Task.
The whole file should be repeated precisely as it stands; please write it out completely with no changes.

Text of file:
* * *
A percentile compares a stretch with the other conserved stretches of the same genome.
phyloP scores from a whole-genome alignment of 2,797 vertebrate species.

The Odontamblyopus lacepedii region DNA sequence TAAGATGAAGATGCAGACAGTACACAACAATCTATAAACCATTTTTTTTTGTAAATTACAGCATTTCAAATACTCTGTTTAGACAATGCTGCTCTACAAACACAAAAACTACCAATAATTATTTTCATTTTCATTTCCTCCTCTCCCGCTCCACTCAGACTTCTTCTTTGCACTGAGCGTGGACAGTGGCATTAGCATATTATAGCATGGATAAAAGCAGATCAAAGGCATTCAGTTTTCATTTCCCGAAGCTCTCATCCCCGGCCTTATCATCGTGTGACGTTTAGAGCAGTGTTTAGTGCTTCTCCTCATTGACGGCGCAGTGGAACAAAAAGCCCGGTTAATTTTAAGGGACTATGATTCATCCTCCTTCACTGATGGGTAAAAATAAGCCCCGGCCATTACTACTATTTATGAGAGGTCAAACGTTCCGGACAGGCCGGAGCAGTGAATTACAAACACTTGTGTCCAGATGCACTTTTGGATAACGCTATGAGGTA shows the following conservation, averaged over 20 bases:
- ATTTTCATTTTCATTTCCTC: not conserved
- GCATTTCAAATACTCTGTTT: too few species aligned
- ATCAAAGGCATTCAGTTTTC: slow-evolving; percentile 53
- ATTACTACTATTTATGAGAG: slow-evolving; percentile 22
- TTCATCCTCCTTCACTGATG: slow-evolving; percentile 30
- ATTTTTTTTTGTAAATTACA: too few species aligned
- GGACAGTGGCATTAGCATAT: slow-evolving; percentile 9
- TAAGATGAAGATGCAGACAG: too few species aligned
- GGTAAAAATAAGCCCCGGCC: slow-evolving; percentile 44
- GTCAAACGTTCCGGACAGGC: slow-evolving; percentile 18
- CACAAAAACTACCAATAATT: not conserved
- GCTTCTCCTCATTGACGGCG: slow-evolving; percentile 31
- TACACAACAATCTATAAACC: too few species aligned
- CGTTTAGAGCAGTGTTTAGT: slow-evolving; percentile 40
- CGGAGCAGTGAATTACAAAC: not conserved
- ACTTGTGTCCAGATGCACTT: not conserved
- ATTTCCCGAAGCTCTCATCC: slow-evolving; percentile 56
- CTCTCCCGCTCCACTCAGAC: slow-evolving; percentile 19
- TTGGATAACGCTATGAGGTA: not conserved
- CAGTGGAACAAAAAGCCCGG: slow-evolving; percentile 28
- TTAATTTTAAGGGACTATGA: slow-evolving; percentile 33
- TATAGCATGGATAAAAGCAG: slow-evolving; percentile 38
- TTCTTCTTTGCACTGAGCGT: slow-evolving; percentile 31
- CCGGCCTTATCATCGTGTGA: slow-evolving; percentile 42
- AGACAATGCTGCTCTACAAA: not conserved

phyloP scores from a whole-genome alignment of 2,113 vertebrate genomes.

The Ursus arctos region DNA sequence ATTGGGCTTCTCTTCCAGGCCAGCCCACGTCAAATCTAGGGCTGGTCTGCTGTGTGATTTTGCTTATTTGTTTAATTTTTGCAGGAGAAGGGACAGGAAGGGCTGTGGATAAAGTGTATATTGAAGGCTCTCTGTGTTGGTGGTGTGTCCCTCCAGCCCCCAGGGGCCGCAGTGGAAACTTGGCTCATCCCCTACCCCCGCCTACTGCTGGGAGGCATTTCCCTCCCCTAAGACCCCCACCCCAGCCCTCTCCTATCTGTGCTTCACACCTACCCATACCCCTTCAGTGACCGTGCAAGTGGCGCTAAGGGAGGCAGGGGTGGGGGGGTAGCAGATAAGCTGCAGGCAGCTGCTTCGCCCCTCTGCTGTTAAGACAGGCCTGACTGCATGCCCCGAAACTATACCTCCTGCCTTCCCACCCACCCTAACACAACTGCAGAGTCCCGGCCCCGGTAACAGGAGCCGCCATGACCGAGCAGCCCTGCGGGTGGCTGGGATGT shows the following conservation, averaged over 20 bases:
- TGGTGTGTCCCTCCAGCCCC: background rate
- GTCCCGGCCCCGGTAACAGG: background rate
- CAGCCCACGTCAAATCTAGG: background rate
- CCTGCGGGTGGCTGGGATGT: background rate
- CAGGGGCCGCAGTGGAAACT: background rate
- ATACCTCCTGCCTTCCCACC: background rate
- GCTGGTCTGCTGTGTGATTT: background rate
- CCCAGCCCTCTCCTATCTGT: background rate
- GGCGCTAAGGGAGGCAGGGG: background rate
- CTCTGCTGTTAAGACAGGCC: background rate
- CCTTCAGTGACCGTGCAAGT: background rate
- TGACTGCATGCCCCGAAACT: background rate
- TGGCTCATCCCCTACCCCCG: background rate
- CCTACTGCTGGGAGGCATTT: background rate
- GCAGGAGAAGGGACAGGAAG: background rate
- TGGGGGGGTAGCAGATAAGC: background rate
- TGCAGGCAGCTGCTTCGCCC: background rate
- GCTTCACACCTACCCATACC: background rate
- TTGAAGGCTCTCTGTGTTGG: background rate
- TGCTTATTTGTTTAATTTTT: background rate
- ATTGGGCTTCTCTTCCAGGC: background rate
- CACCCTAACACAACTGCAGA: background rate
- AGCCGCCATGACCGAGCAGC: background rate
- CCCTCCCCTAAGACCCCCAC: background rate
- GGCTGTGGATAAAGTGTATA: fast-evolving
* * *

A percentile compares a stretch with the other conserved stretches of the same genome.
phyloP scores from a whole-genome alignment of 2,797 vertebrate species.

The Odontamblyopus lacepedii region DNA sequence TAAGATGAAGATGCAGACAGTACACAACAATCTATAAACCATTTTTTTTTGTAAATTACAGCATTTCAAATACTCTGTTTAGACAATGCTGCTCTACAAACACAAAAACTACCAATAATTATTTTCATTTTCATTTCCTCCTCTCCCGCTCCACTCAGACTTCTTCTTTGCACTGAGCGTGGACAGTGGCATTAGCATATTATAGCATGGATAAAAGCAGATCAAAGGCATTCAGTTTTCATTTCCCGAAGCTCTCATCCCCGGCCTTATCATCGTGTGACGTTTAGAGCAGTGTTTAGTGCTTCTCCTCATTGACGGCGCAGTGGAACAAAAAGCCCGGTTAATTTTAAGGGACTATGATTCATCCTCCTTCACTGATGGGTAAAAATAAGCCCCGGCCATTACTACTATTTATGAGAGGTCAAACGTTCCGGACAGGCCGGAGCAGTGAATTACAAACACTTGTGTCCAGATGCACTTTTGGATAACGCTATGAGGTA shows the following conservation, averaged over 20 bases:
- ATTTTCATTTTCATTTCCTC: not conserved
- GCATTTCAAATACTCTGTTT: too few species aligned
- ATCAAAGGCATTCAGTTTTC: slow-evolving; percentile 53
- ATTACTACTATTTATGAGAG: slow-evolving; percentile 22
- TTCATCCTCCTTCACTGATG: slow-evolving; percentile 30
- ATTTTTTTTTGTAAATTACA: too few species aligned
- GGACAGTGGCATTAGCATAT: slow-evolving; percentile 9
- TAAGATGAAGATGCAGACAG: too few species aligned
- GGTAAAAATAAGCCCCGGCC: slow-evolving; percentile 44
- GTCAAACGTTCCGGACAGGC: slow-evolving; percentile 18
- CACAAAAACTACCAATAATT: not conserved
- GCTTCTCCTCATTGACGGCG: slow-evolving; percentile 31
- TACACAACAATCTATAAACC: too few species aligned
- CGTTTAGAGCAGTGTTTAGT: slow-evolving; percentile 40
- CGGAGCAGTGAATTACAAAC: not conserved
- ACTTGTGTCCAGATGCACTT: not conserved
- ATTTCCCGAAGCTCTCATCC: slow-evolving; percentile 56
- CTCTCCCGCTCCACTCAGAC: slow-evolving; percentile 19
- TTGGATAACGCTATGAGGTA: not conserved
- CAGTGGAACAAAAAGCCCGG: slow-evolving; percentile 28
- TTAATTTTAAGGGACTATGA: slow-evolving; percentile 33
- TATAGCATGGATAAAAGCAG: slow-evolving; percentile 38
- TTCTTCTTTGCACTGAGCGT: slow-evolving; percentile 31
- CCGGCCTTATCATCGTGTGA: slow-evolving; percentile 42
- AGACAATGCTGCTCTACAAA: not conserved

phyloP scores from a whole-genome alignment of 2,113 vertebrate genomes.

The Ursus arctos region DNA sequence ATTGGGCTTCTCTTCCAGGCCAGCCCACGTCAAATCTAGGGCTGGTCTGCTGTGTGATTTTGCTTATTTGTTTAATTTTTGCAGGAGAAGGGACAGGAAGGGCTGTGGATAAAGTGTATATTGAAGGCTCTCTGTGTTGGTGGTGTGTCCCTCCAGCCCCCAGGGGCCGCAGTGGAAACTTGGCTCATCCCCTACCCCCGCCTACTGCTGGGAGGCATTTCCCTCCCCTAAGACCCCCACCCCAGCCCTCTCCTATCTGTGCTTCACACCTACCCATACCCCTTCAGTGACCGTGCAAGTGGCGCTAAGGGAGGCAGGGGTGGGGGGGTAGCAGATAAGCTGCAGGCAGCTGCTTCGCCCCTCTGCTGTTAAGACAGGCCTGACTGCATGCCCCGAAACTATACCTCCTGCCTTCCCACCCACCCTAACACAACTGCAGAGTCCCGGCCCCGGTAACAGGAGCCGCCATGACCGAGCAGCCCTGCGGGTGGCTGGGATGT shows the following conservation, averaged over 20 bases:
- TGGTGTGTCCCTCCAGCCCC: background rate
- GTCCCGGCCCCGGTAACAGG: background rate
- CAGCCCACGTCAAATCTAGG: background rate
- CCTGCGGGTGGCTGGGATGT: background rate
- CAGGGGCCGCAGTGGAAACT: background rate
- ATACCTCCTGCCTTCCCACC: background rate
- GCTGGTCTGCTGTGTGATTT: background rate
- CCCAGCCCTCTCCTATCTGT: background rate
- GGCGCTAAGGGAGGCAGGGG: background rate
- CTCTGCTGTTAAGACAGGCC: background rate
- CCTTCAGTGACCGTGCAAGT: background rate
- TGACTGCATGCCCCGAAACT: background rate
- TGGCTCATCCCCTACCCCCG: background rate
- CCTACTGCTGGGAGGCATTT: background rate
- GCAGGAGAAGGGACAGGAAG: background rate
- TGGGGGGGTAGCAGATAAGC: background rate
- TGCAGGCAGCTGCTTCGCCC: background rate
- GCTTCACACCTACCCATACC: background rate
- TTGAAGGCTCTCTGTGTTGG: background rate
- TGCTTATTTGTTTAATTTTT: background rate
- ATTGGGCTTCTCTTCCAGGC: background rate
- CACCCTAACACAACTGCAGA: background rate
- AGCCGCCATGACCGAGCAGC: background rate
- CCCTCCCCTAAGACCCCCAC: background rate
- GGCTGTGGATAAAGTGTATA: fast-evolving